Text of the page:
Parallel hash tables 28 are storage units or segments that maintain multiple tables to be referenced by processor 20 in executing one or more hashing operations. Parallel hash tables 28 provide for an efficient approach for data processing as N different non-dependent reads may be executed at the same time. The N different non-dependent reads may be based on N different hash elements or algorithms associated with parallel hash tables 28. In an example embodiment, each hash table may return four elements or entries, whereby the width of a corresponding table is four entries wide. The table could be organized to have one or more entries per row. This may be dependent on the key size and the cache line size of the associated processor. If the original key is produced or reflected by any of the four returning elements, a match is signaled. The hash algorithms implemented may be defined based on particular keys or specific parameters associated with various communication protocols. They may be specifically selected based on the type of data or properties of a given key. Additional details relating to parallel hash tables 28 are provided below with reference to
Network 18 represents a series of points or nodes of interconnected communication paths for receiving and transmitting packets of information that propagate through communication system 10. Network 18 offers a communicative interface between network element 14 and a suitable next destination for information generated by end user 12. Network 18 may implement any suitable communications protocol such as dial, cable, digital subscriber line (DSL), radio, wireless local area network (WLAN), or any other suitable communications protocol that allows packet communications or tunneling to (or through) network 18 and to a suitable next destination. Network 18 may also support one or more features or services provided to end user 12. Network 18 may be any LAN, WLAN, metropolitan area network (MAN), or wide area network (WAN) or any other appropriate architecture or system that facilitates communications in a network environment. Network 18 implements a transmission control protocol/internet protocol (TCP/IP) communications language protocol in a particular embodiment of the present invention. However, network 18 may alternatively implement any other suitable communications protocol for transmitting and receiving data packets within communication system 10.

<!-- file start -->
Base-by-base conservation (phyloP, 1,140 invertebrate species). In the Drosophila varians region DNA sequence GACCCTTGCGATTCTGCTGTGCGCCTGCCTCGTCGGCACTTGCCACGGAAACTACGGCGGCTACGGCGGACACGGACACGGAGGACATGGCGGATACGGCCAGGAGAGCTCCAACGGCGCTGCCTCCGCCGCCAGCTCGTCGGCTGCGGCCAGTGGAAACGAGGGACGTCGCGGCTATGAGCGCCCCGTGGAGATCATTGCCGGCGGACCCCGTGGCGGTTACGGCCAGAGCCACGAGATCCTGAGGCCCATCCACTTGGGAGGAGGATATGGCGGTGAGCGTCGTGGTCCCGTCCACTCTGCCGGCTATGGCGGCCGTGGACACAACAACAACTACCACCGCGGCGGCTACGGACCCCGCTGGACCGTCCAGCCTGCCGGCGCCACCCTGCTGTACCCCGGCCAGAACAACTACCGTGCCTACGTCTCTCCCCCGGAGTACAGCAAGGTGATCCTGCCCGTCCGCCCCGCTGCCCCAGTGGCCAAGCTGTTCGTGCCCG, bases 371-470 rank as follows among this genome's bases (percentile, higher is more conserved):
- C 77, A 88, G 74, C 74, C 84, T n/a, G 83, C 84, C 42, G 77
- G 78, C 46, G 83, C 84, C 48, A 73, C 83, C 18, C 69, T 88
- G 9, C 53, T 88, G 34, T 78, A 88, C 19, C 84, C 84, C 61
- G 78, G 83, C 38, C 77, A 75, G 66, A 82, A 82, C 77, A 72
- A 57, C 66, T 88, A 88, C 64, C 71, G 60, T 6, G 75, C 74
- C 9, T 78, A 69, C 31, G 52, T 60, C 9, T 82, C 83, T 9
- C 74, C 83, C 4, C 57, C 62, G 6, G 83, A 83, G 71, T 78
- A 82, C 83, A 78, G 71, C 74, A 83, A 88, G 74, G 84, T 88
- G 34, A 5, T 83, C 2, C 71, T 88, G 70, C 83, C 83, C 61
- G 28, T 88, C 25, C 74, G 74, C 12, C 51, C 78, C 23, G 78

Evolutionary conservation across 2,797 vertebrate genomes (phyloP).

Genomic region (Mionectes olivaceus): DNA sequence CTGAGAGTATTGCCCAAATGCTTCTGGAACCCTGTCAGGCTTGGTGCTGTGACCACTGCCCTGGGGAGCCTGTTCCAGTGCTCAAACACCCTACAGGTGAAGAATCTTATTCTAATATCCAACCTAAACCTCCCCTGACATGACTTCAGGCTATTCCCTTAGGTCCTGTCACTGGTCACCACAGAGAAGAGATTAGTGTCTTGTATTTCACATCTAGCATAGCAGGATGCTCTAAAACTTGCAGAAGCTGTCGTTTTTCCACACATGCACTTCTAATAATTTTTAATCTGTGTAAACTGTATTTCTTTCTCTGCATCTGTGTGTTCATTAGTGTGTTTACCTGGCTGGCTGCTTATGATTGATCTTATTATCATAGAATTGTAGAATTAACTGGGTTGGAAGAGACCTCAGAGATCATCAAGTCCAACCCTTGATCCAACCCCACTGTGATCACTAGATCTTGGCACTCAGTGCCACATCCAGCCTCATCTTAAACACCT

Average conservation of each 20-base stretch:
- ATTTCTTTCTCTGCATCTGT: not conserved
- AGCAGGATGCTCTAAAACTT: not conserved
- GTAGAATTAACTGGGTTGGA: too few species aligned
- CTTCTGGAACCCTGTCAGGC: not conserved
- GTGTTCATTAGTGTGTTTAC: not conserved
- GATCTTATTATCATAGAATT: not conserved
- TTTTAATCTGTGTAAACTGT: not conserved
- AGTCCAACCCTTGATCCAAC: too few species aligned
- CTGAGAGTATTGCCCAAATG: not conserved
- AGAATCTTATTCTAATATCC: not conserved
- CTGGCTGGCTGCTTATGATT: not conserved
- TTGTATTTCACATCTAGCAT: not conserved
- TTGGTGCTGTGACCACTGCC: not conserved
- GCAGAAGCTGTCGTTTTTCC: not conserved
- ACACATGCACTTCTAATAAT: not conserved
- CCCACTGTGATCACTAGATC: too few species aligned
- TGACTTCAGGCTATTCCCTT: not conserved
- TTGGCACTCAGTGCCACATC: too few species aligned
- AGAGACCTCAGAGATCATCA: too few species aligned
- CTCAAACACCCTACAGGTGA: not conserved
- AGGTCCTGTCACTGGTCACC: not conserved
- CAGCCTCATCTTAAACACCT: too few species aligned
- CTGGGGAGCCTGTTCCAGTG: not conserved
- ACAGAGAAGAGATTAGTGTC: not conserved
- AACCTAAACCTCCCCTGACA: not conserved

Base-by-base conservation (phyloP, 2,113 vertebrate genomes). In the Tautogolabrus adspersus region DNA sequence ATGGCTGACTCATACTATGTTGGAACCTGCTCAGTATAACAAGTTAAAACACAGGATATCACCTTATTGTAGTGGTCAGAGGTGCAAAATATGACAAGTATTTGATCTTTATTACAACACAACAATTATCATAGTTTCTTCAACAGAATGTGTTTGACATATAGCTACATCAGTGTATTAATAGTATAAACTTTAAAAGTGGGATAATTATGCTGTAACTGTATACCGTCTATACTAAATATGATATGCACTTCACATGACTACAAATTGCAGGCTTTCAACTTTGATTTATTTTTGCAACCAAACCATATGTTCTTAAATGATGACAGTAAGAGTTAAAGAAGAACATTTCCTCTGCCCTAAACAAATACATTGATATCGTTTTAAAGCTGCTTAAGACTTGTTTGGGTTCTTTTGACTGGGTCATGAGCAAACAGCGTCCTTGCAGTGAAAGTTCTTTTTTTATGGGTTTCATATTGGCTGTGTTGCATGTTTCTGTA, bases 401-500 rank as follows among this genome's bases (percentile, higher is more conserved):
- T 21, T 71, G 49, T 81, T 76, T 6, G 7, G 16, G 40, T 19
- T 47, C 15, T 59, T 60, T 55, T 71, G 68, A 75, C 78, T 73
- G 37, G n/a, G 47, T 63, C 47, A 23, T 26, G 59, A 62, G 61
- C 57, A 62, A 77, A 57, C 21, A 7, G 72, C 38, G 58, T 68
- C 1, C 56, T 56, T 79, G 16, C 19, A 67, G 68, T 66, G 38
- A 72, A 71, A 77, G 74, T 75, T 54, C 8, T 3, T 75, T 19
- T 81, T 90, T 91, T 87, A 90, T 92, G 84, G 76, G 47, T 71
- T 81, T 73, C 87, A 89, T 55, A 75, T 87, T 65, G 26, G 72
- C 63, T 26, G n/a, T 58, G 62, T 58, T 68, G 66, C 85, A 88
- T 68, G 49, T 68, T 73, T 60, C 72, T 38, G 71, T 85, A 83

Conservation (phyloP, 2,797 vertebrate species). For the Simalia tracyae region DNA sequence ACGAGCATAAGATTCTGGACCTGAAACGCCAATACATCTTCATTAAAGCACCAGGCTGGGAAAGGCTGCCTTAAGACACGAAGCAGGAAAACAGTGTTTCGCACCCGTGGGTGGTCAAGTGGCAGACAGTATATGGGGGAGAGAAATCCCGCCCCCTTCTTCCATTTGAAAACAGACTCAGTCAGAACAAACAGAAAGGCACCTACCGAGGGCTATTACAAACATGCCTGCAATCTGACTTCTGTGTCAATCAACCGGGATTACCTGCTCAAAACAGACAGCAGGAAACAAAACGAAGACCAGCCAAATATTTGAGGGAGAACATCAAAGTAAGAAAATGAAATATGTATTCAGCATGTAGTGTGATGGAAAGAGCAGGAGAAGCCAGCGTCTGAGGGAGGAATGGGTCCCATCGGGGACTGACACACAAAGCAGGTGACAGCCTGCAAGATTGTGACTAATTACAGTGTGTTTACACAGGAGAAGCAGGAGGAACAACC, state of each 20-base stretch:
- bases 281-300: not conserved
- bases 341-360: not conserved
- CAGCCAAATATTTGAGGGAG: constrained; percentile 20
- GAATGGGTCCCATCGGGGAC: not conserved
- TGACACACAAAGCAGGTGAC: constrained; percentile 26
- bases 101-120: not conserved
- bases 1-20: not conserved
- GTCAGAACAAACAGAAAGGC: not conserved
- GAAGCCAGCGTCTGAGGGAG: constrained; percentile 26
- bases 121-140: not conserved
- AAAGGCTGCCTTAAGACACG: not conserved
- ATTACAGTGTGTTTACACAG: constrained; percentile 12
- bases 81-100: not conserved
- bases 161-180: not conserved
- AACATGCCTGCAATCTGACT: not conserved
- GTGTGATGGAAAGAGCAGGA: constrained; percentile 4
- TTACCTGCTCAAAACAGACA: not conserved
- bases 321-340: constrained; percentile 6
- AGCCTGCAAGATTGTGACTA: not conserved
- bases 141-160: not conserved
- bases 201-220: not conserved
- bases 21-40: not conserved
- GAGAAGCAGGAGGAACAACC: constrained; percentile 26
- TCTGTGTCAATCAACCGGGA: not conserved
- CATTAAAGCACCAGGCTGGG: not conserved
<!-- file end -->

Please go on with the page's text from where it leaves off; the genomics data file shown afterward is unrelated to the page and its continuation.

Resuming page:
Parallel hash tables 28 include eight separate hash tables 30 a–n in an example embodiment. Each hash table 30 a–n may include an entry segment 32 a–n or index that is four entries wide. Because the width of the table is four entries wide, four elements may be returned based on the original request or query from processor 20. In addition, parallel hash tables 28 may communicate with a linked list 36 and a database 40. Linked list 36 and database 40 may be accessed in cases where a match is not found after evaluating the entries within parallel hash tables 28. The linked list may be only associated with the last entry (#3) of each row in the last table. Thus, the linked list is not walked unless the four entries (only three in the last table due to the fourth being the linked list element itself) if each of the eight hash tables failed to produce a match. In the example provided, thirty-one keys must fail to compare before the linked list search begins. Database 40 may operate to store information or data associated with one or more end users 12 or information relating to data streams within communication system 10. Additionally, linked list 36 may provide additional information to be reviewed in attempting to make a correlation between a given end user 12 or entity and the information generated thereby.